MS Ludwig IX 19, fol. 251v
September 15 is the feast of Our Lady of Sorrows.  To non-Catholics it may look like yet another in a series of Marian feast days that honor Mary under various titles that begin with "Our Lady of........", usually followed by a place name (Fatima, Lourdes, Walsingham, etc.)  This one is a little different.  So, where does this title for the Virgin Mary come from?  Well, some people may be astonished for find that it comes from the Bible, from the Gospel of Luke, in fact.

When Jesus was presented in the Temple, Simeon, the old man who had been awaiting the arrival of the Messiah, recognized the Baby as the One and greeted Him appropriately with the beautiful song of praise which is known as the Nunc Dimittis.*   Then Saint Luke tells us that
“The child’s father and mother were amazed at what was said about him; and Simeon blessed them and said to Mary his mother, “Behold, this child is destined for the fall and rise of many in Israel, and to be a sign that will be contradicted (and you yourself a sword will pierce) so that the thoughts of many hearts may be revealed.” 
 (Luke 2:32-35, one of two Gospel readings which may be used for the Feast of Our Lady of Sorrows, italics are mine,)
This piercing of the heart of Mary in connection with the life of her Son came true as Simeon stated (or rather as the retropection of the Gospel writer intended) and was magnified in pious tradition to become the Seven Sorrows of Mary, each Sorrow an episode in her life and that of Jesus.  

The Seven Sorrows are: 
  1. The prophecy of Simeon (Luke 2:25-35)
  2. The flight into Egypt (Matthew 2:13-15)
  3. Loss of the Child Jesus for three days (Luke 2:41-50) 
  4. Mary meets Jesus on his way to Calvary (Luke 23:27-31; John 19:17)
  5. Crucifixion and Death of Jesus (John 19:25-30)
  6. The body of Jesus being taken from the Cross (Psalm 130; Luke 23:50-54; John 19:31-37)
  7. The burial of Jesus (Isaiah 53:8; Luke 23:50-56; John 19:38-42; Mark 15:40-47)1
Artists have shown different ways of depicting Mary’s sorrows and her response to them.

The predominant manner in which the greatest of Mary’s sorrows has been depicted is as part of the Passion narrative.  Following the hints found in the Gospels Mary has appeared in the crowd following Jesus as He carries the cross, she has been depicted in an agony of grief as she stands at the foot of the cross, supported by St. John the Evangelist and her female companions.  
Simone Martini, Jesus Carrying the Cross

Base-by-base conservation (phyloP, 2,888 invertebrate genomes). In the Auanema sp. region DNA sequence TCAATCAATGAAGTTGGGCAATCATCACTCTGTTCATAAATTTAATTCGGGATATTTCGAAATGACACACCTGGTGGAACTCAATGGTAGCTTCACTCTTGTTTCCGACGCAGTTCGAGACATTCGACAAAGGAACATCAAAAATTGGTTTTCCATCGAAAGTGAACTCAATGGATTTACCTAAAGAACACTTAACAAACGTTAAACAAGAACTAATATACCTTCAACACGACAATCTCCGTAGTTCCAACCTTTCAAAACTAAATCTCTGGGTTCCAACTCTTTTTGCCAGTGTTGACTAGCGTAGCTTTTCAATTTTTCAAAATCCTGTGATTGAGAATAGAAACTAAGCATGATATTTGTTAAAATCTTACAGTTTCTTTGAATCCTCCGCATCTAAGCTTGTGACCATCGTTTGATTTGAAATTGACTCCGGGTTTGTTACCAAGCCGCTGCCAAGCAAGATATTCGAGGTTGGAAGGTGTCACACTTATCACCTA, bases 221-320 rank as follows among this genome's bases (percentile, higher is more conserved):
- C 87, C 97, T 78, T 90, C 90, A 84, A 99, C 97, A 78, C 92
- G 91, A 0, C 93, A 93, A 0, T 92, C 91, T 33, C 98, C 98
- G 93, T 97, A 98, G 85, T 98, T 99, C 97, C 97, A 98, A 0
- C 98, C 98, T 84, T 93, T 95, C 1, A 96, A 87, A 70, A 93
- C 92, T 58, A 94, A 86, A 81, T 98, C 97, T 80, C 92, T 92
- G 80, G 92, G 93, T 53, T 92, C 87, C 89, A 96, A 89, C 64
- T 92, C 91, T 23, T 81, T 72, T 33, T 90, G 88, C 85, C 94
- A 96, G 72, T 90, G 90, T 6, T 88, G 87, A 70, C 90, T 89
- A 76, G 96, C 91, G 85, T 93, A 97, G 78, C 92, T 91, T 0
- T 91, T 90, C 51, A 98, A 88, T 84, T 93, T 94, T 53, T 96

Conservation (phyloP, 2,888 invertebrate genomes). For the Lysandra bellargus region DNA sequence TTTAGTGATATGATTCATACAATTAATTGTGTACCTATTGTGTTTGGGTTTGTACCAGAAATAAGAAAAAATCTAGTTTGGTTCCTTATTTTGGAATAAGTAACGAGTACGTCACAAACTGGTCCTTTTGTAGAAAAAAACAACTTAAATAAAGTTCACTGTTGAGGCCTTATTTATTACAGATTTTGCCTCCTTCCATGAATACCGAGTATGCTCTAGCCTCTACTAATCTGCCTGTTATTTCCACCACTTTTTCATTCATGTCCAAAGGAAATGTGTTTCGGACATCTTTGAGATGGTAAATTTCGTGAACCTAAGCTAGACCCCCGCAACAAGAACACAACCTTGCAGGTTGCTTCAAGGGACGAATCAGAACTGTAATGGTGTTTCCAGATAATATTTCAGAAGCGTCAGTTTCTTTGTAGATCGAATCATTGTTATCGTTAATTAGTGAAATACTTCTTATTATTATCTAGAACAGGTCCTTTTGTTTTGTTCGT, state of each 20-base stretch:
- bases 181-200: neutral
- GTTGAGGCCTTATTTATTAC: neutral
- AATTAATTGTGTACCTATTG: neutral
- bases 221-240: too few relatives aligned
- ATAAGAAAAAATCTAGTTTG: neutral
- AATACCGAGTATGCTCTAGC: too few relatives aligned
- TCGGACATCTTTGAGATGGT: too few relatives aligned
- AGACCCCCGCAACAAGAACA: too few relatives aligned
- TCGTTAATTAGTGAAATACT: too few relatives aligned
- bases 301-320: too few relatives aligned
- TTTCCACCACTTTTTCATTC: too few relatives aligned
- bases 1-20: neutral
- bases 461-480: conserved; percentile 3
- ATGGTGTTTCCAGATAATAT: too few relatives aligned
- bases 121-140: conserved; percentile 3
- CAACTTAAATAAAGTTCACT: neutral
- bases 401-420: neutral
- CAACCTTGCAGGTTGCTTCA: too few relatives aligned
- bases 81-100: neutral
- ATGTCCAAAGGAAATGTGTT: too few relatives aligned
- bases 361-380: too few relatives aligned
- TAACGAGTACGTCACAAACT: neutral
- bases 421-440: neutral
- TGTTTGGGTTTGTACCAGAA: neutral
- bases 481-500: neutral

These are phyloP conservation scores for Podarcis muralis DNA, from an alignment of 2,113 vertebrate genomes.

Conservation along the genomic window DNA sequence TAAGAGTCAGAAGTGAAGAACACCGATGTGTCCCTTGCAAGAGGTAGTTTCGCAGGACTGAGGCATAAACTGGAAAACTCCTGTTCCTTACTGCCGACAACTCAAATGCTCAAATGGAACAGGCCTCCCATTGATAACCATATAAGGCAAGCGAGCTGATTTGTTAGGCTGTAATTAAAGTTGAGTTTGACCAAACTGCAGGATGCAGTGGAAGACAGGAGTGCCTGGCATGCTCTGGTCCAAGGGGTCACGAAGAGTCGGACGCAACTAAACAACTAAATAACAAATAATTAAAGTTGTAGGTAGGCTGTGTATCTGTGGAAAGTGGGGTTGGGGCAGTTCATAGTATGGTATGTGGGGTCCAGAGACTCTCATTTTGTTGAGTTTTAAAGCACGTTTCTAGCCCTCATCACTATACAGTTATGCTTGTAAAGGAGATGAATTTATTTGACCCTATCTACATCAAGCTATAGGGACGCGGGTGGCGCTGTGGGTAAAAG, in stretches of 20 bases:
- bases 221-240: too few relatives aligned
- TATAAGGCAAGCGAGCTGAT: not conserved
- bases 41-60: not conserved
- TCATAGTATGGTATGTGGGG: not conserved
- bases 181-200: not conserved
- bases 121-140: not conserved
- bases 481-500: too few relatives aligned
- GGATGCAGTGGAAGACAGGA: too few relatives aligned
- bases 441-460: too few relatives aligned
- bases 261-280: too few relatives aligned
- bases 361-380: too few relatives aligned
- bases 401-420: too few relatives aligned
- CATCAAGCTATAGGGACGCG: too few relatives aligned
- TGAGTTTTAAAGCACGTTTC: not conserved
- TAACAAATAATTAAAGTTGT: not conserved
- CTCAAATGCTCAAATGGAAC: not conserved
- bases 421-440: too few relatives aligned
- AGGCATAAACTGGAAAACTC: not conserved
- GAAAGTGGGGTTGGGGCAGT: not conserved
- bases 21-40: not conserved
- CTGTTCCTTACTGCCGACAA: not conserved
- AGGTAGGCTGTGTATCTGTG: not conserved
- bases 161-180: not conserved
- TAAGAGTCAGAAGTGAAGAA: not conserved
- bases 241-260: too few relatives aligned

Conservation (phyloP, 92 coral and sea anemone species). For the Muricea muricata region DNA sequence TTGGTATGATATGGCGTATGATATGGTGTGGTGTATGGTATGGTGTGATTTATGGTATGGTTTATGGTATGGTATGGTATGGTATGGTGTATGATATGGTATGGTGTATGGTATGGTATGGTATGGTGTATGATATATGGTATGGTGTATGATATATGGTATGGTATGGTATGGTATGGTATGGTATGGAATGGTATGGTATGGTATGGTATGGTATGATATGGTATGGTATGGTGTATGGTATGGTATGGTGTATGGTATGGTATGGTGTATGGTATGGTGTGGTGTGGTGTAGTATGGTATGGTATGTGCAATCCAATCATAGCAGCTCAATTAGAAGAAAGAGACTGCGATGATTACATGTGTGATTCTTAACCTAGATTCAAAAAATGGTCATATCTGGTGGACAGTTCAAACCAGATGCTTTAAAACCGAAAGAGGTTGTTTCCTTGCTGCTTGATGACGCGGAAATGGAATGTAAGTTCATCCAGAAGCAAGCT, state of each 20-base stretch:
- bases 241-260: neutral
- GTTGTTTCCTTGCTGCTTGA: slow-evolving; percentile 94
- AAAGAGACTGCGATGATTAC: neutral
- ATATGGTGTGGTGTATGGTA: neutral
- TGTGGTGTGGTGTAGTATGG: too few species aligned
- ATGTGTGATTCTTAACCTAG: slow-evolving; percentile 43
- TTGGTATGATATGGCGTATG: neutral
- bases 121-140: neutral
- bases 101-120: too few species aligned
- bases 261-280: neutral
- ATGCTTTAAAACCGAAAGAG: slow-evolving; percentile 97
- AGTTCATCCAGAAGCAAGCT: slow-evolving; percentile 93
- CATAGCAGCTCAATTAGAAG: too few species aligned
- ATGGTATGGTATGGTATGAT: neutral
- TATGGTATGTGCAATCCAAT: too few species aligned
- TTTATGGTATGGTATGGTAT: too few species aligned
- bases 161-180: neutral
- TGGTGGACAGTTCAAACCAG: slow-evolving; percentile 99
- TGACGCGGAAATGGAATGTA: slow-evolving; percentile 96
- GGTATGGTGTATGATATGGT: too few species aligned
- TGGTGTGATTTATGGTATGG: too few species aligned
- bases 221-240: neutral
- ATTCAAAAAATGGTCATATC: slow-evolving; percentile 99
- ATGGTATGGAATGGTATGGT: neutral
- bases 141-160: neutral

Italian, 1333
Paris, Musé du Louvre

Jean le Noir, Jesus Carrying the Cross
From Petites Heures de Jean de Berry
French (Paris), c. 1375
Paris, Bibliotheque nationale de France
Latin 18014, fol. 86v

The Crucifixion
From the Rabbula Gospels
Syrian (Beth Zagba), c. 586
Florence, Bibliotheca Medicea-Laurenziana
MS. Plut. I.  56, fol. 12v-13r

The Crucifixion
From a Gospel Book
English (Canterbury), c. 1060-1070
New  York, Pierpont Morgan Library
MS M709, fol. 1v
The Crucifixion
From a Lectionary
German (Saxony), c. 1215-1235
New York, Pierpont Morgan Library
MS M299, fol. 6r

Duccio, The Crucifixion
Italian, 1308-1311
Siena, Museo dell'Opera del Duomo

Rogier van der Weyden, The Crucifixion
Flemish, c.1445
Vienna, Kunsthistorisches Museum


Andrea Mantegna, The Crucifixion
Italian, c. 1465-1470
Paris, Musédu Louvre


Francesco Granacci. The Crucifixion
Italian, c.1510
New  York, Metropolitan Museum of Art

Beyond the Gospels narratives, logical conclusion has meant that she also appears, similarly afflicted, in the great Pieta images, and as the chief mourner at scenes of the entombment.  

Anonymous, Roettgen Pieta
German, c. 1300
Bonn, Rheinisches Landesmuseum

Taddeo Gaddi, Entombment of Christ
Italian, c.1335-1340
Florence, Church of Santa Croce, Cappella di Bardi di Vernio



Roberto d'Oderisi. Pieta
Italian, c. 1370
Private Collection


Enguerrand Charonton, Pieta of Villeneuve-les-Avignon
French, c. 1460
Paris, Musé du Louvre


Michelangelo Buonarroti, Pieta
Italian, 1499
Vatican, St. Peter's Basilica




Fra Angelico, Entombment of Christ
Italian, c. 1438-1440
Munich, Bayerische Stratagemädesammlungen, Alte Pinakothek

Master of the Autun Triptych, Entombment of Christ
French, c. 1512-1530
Dolem, Musé des Beaux-Arts

Guercino, Entombment of Christ
Italian, 1656
Chicago, Arts Institute
These are, however, entirely narrative images, and narrative images account for only a small percentage of the images of the woman of sorrow, the Mater Dolorosa.  2

Art can be used to tell a story, as with narrative images.  But, it can also transmit ideas and can do it, frequently, in a more direct and easily grasped form than can be done in words.  As the old adage states, “One picture is worth a thousand words”. Consequently, several other modes of depicting the Sorrows of Mary have been used over time.

A Series of Pictures

One of the earliest modes was as a series of pictures, usually in manuscripts of the popular lay text the Speculum humanae salvationis, which was one of the “best-sellers” of the late medieval world.  Through a combination of pictures and texts, lay people were offered a way to understand the Gospels and to meditate on aspects of the faith.  These were not the carefully planned and painstakingly executed works that were intended for the clergy or the nobility, such as are found in service books, Gospel books or the numerous Books of Hours.  These were quickly, even crudely executed works, that still have a certain ability to tell a story quickly through what amount to sketches.  For the illustrations below I have chosen a few samples from different books of the first three of the Sorrows:  the prophecy of Simeon, the Flight into Egypt and the Finding of Jesus in the Temple.